The recent troubles in Urumqi, the capital of Xinjiang, have left 184 dead, about a thousand injured, and thousands more detained. These are official figures; Uighurs claim the real numbers are much larger.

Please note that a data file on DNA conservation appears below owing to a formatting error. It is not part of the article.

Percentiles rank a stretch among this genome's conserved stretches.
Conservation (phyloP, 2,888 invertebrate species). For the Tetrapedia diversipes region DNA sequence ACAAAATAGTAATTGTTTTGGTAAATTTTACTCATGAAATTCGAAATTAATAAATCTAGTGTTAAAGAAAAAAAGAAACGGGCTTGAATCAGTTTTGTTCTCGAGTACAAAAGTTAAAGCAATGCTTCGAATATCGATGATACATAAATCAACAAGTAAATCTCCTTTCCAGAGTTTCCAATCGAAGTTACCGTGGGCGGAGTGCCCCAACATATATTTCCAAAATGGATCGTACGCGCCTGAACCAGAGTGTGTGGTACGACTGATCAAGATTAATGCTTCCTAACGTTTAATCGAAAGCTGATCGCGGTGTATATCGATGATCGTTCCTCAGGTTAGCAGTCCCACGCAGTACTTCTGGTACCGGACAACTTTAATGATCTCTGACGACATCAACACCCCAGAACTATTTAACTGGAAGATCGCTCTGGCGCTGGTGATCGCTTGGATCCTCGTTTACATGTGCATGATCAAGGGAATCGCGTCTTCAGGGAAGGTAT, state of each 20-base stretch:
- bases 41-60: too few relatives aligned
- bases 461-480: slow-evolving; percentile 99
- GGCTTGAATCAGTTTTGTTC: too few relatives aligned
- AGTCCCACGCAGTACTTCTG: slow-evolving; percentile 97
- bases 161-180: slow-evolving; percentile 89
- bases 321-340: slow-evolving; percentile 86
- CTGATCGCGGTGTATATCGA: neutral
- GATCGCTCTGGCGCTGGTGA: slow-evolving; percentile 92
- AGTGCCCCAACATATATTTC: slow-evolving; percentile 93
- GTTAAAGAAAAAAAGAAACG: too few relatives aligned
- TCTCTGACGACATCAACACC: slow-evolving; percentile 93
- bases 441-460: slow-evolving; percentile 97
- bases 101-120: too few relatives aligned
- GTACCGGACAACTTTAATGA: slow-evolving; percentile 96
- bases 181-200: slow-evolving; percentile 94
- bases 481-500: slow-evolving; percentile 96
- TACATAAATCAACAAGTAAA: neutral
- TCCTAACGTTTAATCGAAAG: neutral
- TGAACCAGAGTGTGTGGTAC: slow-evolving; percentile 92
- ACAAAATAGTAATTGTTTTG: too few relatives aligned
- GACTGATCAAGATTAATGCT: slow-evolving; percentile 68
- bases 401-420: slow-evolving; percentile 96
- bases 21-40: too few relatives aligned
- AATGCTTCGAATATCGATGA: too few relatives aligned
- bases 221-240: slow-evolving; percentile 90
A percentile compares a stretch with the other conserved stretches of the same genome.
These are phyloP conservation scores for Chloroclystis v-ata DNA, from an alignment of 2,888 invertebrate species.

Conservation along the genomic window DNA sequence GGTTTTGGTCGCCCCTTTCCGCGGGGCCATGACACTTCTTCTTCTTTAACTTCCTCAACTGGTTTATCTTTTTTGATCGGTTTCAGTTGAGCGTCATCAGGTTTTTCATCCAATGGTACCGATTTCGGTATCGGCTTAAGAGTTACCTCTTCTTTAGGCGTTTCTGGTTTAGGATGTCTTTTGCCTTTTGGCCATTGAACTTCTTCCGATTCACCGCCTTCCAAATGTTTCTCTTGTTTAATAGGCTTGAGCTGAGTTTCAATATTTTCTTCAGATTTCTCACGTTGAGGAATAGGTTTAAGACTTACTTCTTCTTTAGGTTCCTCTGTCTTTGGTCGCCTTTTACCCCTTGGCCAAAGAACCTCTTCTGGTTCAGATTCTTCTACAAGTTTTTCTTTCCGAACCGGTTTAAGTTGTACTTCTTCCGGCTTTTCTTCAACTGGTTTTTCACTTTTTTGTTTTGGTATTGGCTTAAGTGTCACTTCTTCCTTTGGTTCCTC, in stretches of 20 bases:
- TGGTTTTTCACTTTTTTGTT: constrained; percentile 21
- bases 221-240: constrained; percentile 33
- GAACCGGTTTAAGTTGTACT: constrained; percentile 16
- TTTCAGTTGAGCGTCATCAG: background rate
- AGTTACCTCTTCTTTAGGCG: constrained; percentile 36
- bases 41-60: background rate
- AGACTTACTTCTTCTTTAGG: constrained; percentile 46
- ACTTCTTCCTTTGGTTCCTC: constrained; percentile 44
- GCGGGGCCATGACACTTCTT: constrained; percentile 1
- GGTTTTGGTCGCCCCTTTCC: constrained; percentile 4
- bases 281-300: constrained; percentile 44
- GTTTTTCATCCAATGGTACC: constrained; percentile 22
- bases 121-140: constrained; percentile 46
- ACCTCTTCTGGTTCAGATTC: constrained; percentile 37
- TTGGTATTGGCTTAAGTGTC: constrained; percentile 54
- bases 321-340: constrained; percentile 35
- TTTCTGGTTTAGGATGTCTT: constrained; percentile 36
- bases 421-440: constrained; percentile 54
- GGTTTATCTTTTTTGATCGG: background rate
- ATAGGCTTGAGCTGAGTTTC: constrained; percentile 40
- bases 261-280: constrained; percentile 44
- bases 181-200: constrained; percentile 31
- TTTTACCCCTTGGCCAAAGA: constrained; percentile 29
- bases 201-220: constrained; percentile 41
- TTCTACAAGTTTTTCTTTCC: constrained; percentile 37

Take, for example, the case of Turkey. Although the Uighurs have close ethnic, cultural, and linguistic ties with the Turkish people, Prime Minister Recep Tayyip Erdogan has not deemed their plea as urgent. At the same time that Erdogan was trying to get the international community to recognize Hamas, his government was denying a visa to Rebiya Kadeer, the exiled leader of the Uighurs (though recently Erdogan softened his posture and said that she would be allowed to visit Turkey). Only recently has Erdogan's government expressed concern about the situation in Xinjiang. Ahmet Davutoglu, the new foreign affairs minister, said this month that Turkey "cannot remain silent in the face of what is happening [in Xinjiang]."